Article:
This is my second one. It works about the same as my first one. I had the first one for over a year and it still works; however, the band broke a couple of months ago so there was no way to keep it on my wrist. The second one which I recently bought works about the same. Frankly I question the accuracy of both. Today, for example, I took a bike ride and the heart rate reading was oscillating significantly without any apparent reason. I use it by running it it for about 14 hours a day and then using the average heart rate in order to attempt to make sense over my day-t-day weight change. The most reliable heart-rate monitor I had was a Polar H7, a sensor which was held next to your heart with a strap. It seemed to have internal reliability but it also had a problem with changing the battery which had to be accomplished by turning a screwed cap with a coin. Eventually the slot in the the cap got gouged out so I couldn’t open the cap to change the battery. So both instruments had their problems.

  15. KittyMac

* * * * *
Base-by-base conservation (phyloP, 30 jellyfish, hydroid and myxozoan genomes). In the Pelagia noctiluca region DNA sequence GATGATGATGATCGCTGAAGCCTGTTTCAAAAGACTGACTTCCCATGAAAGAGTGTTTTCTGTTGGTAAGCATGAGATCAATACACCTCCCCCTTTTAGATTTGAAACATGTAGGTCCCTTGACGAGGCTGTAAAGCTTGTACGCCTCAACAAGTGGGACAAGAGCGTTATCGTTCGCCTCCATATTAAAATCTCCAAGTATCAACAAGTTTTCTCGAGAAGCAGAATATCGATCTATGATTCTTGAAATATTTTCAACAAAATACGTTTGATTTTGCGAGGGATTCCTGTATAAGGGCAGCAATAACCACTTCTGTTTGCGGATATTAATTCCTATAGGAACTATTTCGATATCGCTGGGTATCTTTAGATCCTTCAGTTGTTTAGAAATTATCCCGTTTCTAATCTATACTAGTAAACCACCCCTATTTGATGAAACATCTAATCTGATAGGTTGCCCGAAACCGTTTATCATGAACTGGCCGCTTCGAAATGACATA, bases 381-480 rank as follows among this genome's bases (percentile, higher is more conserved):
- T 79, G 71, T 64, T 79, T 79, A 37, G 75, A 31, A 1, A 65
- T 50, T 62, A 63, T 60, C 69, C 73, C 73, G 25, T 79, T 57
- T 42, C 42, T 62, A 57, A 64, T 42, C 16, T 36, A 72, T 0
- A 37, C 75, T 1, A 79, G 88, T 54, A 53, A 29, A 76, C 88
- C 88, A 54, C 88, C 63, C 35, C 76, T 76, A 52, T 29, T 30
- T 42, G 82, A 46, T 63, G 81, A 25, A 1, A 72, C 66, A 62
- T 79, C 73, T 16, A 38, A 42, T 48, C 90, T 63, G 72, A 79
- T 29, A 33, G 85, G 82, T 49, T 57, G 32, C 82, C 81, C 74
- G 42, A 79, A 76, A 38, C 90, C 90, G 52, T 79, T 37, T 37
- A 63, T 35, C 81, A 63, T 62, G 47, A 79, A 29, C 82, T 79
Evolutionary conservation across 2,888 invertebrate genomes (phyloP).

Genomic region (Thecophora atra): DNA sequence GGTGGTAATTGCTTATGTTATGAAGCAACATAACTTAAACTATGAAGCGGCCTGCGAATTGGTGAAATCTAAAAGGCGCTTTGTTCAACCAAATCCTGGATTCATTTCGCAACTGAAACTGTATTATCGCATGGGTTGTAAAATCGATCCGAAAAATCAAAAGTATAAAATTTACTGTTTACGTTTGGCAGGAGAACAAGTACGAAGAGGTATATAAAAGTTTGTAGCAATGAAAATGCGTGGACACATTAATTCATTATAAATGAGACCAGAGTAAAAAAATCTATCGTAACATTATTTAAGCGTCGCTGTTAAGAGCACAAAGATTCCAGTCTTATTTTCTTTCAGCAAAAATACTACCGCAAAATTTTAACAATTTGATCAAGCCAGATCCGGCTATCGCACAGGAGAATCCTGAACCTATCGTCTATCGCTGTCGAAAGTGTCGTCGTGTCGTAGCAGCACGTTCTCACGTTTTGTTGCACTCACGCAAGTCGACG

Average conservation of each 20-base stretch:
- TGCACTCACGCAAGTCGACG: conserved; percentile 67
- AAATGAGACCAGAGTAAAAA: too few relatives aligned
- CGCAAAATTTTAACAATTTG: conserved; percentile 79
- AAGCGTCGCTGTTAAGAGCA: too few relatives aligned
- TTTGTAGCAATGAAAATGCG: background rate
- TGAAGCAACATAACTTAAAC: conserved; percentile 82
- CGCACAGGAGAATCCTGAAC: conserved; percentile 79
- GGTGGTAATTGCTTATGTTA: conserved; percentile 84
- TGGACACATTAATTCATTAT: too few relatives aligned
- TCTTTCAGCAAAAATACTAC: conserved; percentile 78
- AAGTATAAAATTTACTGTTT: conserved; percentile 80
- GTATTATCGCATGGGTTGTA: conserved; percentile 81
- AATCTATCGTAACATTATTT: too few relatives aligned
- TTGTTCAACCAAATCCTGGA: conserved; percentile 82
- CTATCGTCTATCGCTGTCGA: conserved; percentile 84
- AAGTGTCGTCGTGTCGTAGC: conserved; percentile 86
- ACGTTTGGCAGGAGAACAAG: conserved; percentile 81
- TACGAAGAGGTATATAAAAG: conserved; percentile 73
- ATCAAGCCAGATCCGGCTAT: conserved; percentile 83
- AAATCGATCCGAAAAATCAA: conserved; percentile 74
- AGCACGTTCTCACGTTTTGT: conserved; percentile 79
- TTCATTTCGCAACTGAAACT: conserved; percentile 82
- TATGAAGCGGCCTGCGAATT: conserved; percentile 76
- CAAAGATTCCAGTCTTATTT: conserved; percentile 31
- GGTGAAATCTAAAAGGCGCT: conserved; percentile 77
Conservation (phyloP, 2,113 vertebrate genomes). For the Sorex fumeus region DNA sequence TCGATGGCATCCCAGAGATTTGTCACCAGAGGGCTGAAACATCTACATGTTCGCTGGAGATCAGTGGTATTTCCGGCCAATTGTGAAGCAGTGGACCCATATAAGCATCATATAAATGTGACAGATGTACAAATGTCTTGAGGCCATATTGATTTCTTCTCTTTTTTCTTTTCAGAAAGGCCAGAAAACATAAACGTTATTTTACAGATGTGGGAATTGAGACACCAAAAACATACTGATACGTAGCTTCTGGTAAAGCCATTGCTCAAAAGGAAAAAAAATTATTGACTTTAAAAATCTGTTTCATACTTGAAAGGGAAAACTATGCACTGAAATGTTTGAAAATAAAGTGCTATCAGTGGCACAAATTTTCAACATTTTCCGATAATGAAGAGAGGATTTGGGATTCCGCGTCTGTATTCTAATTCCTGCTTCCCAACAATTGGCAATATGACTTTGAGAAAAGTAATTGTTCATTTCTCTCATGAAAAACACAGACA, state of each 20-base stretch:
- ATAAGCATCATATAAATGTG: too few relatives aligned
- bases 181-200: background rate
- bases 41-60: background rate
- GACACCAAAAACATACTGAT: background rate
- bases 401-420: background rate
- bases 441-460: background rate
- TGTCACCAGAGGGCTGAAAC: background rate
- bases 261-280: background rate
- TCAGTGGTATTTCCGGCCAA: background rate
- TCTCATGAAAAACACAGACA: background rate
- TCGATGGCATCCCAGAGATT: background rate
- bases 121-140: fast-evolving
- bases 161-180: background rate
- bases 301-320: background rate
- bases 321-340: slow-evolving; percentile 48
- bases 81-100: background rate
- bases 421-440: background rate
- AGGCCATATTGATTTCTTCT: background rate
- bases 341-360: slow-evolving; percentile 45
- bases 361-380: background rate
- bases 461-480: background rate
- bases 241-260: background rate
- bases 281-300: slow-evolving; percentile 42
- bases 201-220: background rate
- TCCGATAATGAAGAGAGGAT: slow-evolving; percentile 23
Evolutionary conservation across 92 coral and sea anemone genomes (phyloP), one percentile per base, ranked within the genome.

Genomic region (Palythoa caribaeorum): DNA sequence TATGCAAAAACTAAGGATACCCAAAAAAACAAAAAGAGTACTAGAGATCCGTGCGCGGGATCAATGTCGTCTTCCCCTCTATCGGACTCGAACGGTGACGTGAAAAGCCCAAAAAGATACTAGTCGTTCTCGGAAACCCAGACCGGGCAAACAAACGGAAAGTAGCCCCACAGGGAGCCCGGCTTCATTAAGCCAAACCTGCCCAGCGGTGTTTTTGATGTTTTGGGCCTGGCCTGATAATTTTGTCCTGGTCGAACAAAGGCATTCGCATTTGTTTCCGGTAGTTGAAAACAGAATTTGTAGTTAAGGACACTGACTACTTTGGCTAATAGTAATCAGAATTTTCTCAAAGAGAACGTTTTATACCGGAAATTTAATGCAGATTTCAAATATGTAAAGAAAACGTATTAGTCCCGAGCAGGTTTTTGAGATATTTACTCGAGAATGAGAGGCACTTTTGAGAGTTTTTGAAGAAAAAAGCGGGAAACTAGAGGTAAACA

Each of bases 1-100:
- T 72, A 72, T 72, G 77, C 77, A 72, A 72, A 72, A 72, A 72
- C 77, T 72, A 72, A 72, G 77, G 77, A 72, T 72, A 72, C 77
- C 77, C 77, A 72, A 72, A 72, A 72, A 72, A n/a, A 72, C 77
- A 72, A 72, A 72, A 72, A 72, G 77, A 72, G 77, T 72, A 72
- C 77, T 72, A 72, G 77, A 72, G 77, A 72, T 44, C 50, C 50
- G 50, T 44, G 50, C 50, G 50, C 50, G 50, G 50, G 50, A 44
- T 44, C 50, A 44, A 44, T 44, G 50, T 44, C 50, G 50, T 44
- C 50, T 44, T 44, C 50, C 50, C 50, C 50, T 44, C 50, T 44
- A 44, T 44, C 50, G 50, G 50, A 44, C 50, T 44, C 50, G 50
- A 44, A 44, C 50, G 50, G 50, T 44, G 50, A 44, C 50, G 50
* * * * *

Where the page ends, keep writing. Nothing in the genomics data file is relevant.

This is my second one of these. The first one lasted just a bit over a year, but for the price I think that’s acceptable. I’m not an athlete anymore, I’m chronically ill, so I wear this all day with the goal of keeping my heart rate low. I find it comfortable enough for constant wear. The holes in the strap allow the skin to breathe a bit. If my skin gets irritable under there I just put it on the other wrist for a couple days, or wear it a notch looser (it still reads ok!). I like that it provides a constant readout that updates every couple seconds, so whenever I am doing something that puts me at risk of overexertion, I can look at my wrist and instantly know what’s what, I don’t have to wait for it to update every 2min or something like that. I may be misinterpreting the info but it seems to me that in order to give a fresh reading every few seconds, it must take a reading over a very short time and extrapolate, which can give you worrisome numbers if you have any arrhythmia. For example if your heart skips or adds an extra beat in the, just to guess, maybe 5sec of reading, then the device multiplies that 5sec by 12 to get a per minute estimate, that one beat extra or skipped will look like a 12 BPM variation. I have got around this by not taking any extreme numbers seriously unless the monitor continues to display them for a minute or so. I don’t mean to suggest this is a weakness of this particular device- I don’t see how any device could avoid this pitfall. As for accuracy, this has a good reputation in my health support group, and whenever I compare it to the HR reading on my home blood pressure cuff, or have my spouse take my pulse manually, it all matches, so I do trust this device.The downside is that the app from Mio is buggy (well at least it was last I checked a few months ago) usually refusing to even link up with the monitor. The helpline won’t admit this though. I had a rep advise me to try the old “turn it off then on again” with my monitor, but since it reverts to being an ordinary watch after the battery gets below a certain level, and uses almost no energy in that form (think about how often one needs to put a new battery in a watch- once a year?) I realised after a couple months that he was just giving me busy work to keep me out of his hair. I quite resent having to go without monitoring for a significant span of time for no good reason. In online forums I saw that it is actually very common to have trouble syncing the app and the monitor. It’s a programming thing, gotta be. Not something that would be fixed by letting my monitor battery die then recharging it!So my point is, if you want to do fancy charts and analyses of your data, this brand may be frustrating for you. Myself I like to keep things simple, so I was actually relieved to not be able to access the app. I’m happy just to be able to look at my wrist and see my HR at any moment. At first, before I got in the habit of frequently looking, I found it useful that this can be set to alarm when your HR goes above or below a range of your choosing. But the alarm is stress-inducing so not something a frail patient wants. I imagine for the athlete doing sprints or whatnot, the burst of adrenaline that comes from hearing an alarm would be quite welcome though. And of course it’s a great feature for the visually impaired.I like that this is water resistant! I don’t want to push my luck and wear it in the shower or anything but it’s nice to know that a bit of sweat, or getting your wrists wet while washing dishes, isn’t going to kill your device. I do hear that some people wear it in the shower or even the lake/ocean- I’m just chicken to do it myself.Well, that’s about all i have to say on the topic. The fact that I bought the same one again when the first one died really tells you how satisfied I am with this product. And I’ll likely buy the same thing next time too. I imagine they’ll eventually work the bugs out of the app and then it’ll be a flawless product for everyone.